Incorporating breathing techniques into office yoga classes – a comprehensive approach to reducing sick leave
The combined practices of yoga and breathing techniques can be an enjoyable employee benefit, helping employees feel more calm, happy and healthy whilst improving team culture.
Additionally, the proven benefits of these practices can help businesses to reduce sick leave and improve productivity through reduced employee stress, sickness and pain.
It’s especially powerful to use both the Wim Hof technique and one of several available types of calming breathing techniques within office yoga classes, as an effective and comprehensive approach to lower employee sick days. As discussed above, 137 million days and 12% of salaries are lost due to employee sickness, so almost any business could gain significant benefits from these combined practices.
Why the combination of yoga and breathing techniques works so well
In classic Indian yoga, breathing techniques is part of the complete practice. Unfortunately this element is often missing from modern yoga classes, with more focus being placed on physical exercise. Yoga postures certainly have their place for office workers, offering much needed movement, stretching and strengthening to counteract the sedentary lifestyles many of us lead, improving cardiovascular health, mobility and reducing musculoskeletal pain. However, incorporating breathing techniques practices into office yoga classes can offer very significant benefits to businesses, given the scale of the problem of sickness and presenteeism.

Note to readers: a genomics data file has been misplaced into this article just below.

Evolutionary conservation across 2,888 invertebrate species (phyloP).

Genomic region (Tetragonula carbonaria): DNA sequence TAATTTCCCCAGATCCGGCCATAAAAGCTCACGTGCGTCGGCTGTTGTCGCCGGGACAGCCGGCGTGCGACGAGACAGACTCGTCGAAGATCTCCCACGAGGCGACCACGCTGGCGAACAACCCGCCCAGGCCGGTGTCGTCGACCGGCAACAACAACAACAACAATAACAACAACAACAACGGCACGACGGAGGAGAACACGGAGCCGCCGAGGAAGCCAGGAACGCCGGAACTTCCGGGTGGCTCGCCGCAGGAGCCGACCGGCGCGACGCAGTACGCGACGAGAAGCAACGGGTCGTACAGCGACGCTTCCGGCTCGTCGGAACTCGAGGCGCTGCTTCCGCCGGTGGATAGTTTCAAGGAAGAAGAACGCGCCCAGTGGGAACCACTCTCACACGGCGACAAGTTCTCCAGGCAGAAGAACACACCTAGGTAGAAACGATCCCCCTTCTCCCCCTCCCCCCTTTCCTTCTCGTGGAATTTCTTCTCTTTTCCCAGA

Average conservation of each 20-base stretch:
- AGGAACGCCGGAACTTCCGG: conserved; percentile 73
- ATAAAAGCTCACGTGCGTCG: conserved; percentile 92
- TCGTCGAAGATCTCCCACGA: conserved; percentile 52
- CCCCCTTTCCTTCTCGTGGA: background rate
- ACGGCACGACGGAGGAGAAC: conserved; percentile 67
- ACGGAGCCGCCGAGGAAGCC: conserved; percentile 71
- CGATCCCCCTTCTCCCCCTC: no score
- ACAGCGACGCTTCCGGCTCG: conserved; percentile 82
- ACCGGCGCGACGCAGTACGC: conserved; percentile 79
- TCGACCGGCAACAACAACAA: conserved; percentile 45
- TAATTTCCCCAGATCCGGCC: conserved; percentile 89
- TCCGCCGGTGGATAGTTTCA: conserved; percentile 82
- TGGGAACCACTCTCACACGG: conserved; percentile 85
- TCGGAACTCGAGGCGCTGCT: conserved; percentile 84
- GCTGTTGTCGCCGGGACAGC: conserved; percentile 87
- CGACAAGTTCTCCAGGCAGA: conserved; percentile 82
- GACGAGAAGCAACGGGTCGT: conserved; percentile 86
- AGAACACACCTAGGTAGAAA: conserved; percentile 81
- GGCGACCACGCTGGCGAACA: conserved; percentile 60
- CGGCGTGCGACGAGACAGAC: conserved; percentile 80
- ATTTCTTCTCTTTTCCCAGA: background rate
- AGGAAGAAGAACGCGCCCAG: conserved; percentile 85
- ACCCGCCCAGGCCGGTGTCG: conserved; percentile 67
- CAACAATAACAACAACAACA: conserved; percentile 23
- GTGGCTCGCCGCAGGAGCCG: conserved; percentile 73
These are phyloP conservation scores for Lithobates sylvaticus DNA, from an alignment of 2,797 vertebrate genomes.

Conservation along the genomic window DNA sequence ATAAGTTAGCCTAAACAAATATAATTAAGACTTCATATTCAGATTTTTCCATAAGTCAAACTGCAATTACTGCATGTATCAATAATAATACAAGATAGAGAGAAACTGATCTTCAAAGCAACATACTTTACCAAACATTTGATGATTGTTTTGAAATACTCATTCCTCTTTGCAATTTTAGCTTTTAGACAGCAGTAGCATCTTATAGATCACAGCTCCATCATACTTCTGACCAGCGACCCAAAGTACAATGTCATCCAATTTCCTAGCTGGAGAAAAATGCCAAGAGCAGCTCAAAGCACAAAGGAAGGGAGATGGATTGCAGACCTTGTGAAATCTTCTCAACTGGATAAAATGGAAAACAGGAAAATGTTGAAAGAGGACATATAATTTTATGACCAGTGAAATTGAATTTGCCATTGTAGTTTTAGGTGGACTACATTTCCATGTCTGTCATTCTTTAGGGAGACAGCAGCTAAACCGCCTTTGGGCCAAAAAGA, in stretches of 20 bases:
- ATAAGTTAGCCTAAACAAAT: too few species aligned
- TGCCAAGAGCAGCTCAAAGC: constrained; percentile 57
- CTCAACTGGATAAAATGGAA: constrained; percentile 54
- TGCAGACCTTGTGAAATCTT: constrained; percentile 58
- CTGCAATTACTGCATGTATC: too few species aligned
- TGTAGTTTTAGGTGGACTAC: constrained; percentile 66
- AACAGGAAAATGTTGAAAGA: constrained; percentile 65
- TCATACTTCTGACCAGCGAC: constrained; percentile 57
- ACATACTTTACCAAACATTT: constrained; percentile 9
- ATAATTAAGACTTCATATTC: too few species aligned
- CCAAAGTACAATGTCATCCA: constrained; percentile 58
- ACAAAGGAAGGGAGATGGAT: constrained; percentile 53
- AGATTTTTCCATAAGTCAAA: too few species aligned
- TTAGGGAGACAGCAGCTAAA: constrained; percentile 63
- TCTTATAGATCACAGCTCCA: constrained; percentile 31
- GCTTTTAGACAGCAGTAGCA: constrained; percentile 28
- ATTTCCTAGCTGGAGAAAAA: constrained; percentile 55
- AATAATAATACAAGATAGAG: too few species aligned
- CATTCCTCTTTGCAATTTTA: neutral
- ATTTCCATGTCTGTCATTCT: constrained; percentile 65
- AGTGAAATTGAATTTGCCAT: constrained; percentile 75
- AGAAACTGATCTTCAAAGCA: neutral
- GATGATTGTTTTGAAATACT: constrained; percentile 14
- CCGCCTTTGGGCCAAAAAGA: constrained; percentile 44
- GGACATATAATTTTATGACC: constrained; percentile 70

The Wim Hof breathing technique is especially powerful if used towards the end of an office yoga class. This is because after class attendees have moved their bodies and worked through stretching and strengthening postures they are typically better prepared to be still and relaxed, allowing a highly focused and effective breathing techniques session.
For maximum effect, following the Wim Hof technique with a calming breathing technique means employees will leave an office yoga class not only having activated systems to help fight flu and other invaders, but also feeling deeply calm, relaxed and focused. This further helps to reduce sick leave by minimising stress and anxiety, as shown in the studies by Department of Physiology, Pondicherry University [India] and Daejeon University [South Korea] discussed above.